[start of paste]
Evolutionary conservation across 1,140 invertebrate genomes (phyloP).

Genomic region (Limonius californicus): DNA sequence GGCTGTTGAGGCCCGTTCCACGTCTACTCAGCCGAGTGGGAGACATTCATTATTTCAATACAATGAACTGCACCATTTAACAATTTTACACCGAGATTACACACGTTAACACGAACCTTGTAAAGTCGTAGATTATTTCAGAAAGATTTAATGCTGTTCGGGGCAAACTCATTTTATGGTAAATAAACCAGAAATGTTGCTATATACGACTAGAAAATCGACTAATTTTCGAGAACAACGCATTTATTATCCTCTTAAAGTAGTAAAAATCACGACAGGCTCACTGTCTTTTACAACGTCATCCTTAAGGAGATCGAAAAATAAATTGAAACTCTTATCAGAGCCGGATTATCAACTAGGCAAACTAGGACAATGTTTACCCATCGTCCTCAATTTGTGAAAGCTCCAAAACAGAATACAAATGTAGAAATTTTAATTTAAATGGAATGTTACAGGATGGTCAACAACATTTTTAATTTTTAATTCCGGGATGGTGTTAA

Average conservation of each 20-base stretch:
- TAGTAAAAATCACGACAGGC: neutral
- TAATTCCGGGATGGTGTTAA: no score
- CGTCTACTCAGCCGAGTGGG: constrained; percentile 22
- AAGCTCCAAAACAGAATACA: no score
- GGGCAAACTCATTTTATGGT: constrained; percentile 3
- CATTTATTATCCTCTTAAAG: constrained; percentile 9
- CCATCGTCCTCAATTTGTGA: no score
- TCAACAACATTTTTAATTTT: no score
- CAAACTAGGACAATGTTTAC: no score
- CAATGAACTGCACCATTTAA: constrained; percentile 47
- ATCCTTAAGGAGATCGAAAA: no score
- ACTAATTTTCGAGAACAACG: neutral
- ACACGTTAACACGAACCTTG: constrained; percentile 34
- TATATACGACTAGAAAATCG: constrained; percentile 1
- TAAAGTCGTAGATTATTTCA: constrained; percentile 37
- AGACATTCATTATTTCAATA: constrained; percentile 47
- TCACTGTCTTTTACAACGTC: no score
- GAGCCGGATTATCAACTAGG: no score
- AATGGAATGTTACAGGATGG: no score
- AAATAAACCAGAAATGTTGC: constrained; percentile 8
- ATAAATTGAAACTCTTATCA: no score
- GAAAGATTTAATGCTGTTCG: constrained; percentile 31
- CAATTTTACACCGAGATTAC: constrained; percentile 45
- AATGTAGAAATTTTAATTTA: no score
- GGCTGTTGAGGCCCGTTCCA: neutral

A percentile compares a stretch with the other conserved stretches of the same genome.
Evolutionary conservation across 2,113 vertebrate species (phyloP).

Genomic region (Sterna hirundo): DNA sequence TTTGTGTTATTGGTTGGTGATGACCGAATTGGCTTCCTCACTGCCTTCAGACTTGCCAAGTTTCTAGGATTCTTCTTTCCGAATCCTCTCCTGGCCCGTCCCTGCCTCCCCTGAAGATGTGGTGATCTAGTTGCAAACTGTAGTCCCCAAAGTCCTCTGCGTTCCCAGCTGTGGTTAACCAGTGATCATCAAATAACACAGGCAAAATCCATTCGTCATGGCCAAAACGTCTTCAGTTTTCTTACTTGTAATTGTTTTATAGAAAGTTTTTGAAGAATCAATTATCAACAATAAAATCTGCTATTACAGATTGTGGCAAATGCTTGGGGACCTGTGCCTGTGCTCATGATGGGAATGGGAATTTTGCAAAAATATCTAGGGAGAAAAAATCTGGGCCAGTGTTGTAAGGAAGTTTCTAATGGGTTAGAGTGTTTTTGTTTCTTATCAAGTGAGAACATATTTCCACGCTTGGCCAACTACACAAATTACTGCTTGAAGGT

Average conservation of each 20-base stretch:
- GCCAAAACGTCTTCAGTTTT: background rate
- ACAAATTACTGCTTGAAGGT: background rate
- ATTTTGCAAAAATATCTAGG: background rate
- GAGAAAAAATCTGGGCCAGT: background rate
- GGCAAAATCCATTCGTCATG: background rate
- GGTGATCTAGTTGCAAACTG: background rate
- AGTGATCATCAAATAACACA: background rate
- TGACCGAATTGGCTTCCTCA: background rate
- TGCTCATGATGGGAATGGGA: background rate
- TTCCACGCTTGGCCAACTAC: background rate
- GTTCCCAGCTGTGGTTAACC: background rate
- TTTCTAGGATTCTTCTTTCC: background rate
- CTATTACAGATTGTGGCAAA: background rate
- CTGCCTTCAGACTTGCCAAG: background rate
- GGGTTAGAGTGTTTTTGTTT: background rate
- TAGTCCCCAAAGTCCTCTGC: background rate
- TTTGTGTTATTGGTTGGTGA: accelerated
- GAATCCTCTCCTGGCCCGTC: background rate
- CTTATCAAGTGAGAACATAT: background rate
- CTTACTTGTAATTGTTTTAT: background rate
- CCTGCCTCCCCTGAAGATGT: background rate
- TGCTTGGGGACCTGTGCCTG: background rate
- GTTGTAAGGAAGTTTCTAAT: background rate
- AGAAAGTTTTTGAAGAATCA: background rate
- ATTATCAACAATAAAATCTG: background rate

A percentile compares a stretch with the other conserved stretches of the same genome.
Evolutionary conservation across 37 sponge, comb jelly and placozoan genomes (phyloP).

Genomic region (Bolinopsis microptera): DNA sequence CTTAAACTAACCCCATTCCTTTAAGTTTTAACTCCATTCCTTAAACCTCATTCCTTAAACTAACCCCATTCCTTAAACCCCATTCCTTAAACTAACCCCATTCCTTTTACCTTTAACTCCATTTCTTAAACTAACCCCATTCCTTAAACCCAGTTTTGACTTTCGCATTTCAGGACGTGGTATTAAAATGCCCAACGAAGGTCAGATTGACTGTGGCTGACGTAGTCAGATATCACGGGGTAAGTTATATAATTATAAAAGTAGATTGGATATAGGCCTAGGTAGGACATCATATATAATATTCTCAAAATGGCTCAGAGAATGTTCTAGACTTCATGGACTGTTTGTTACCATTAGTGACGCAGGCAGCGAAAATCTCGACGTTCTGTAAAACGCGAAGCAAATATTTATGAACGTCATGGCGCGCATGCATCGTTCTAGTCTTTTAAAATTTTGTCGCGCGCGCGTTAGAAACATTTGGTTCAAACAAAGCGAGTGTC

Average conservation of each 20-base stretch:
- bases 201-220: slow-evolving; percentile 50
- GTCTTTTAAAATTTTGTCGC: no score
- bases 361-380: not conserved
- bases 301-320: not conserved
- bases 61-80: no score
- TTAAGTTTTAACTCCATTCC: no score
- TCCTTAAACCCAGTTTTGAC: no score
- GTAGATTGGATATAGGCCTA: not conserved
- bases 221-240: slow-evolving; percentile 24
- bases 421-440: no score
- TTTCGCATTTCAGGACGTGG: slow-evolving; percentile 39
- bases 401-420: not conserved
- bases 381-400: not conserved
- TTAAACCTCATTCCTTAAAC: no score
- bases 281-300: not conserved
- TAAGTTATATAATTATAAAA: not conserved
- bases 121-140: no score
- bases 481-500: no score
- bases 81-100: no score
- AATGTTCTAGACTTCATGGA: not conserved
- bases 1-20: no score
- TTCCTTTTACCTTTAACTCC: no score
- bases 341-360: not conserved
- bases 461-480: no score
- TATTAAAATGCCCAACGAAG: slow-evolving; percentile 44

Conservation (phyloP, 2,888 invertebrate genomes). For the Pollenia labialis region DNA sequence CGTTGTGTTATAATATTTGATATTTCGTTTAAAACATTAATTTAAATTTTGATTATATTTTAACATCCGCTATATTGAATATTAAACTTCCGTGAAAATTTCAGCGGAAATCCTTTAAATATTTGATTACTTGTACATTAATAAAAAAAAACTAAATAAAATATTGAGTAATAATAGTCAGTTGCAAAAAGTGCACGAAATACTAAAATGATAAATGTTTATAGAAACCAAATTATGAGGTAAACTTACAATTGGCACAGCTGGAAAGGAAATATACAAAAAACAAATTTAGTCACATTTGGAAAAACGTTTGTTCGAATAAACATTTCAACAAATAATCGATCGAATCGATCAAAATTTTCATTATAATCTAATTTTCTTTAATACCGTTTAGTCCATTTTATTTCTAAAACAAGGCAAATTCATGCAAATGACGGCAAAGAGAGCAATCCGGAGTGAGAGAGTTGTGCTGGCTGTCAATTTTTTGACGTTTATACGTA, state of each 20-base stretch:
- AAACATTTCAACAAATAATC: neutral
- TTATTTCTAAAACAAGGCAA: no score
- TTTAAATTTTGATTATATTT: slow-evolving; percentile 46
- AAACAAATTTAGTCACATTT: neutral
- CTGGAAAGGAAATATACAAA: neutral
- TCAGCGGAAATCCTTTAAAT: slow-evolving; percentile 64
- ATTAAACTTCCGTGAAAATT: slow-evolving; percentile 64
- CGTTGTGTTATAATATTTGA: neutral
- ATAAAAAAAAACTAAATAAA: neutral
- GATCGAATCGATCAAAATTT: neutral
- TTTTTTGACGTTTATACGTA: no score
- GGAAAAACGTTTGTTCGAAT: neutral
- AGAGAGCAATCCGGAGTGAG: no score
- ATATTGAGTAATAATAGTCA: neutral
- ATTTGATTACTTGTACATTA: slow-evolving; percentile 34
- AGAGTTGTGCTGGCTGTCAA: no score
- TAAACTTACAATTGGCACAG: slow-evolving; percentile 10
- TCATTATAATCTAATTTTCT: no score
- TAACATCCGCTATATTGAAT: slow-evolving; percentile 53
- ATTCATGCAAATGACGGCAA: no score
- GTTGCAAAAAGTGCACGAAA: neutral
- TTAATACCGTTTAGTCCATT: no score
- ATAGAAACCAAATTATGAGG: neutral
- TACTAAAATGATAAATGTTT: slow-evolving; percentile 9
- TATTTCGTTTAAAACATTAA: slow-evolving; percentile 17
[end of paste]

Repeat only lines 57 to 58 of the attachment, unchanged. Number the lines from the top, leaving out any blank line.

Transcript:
- ATTATCAACAATAAAATCTG: background rate

A percentile compares a stretch with the other conserved stretches of the same genome.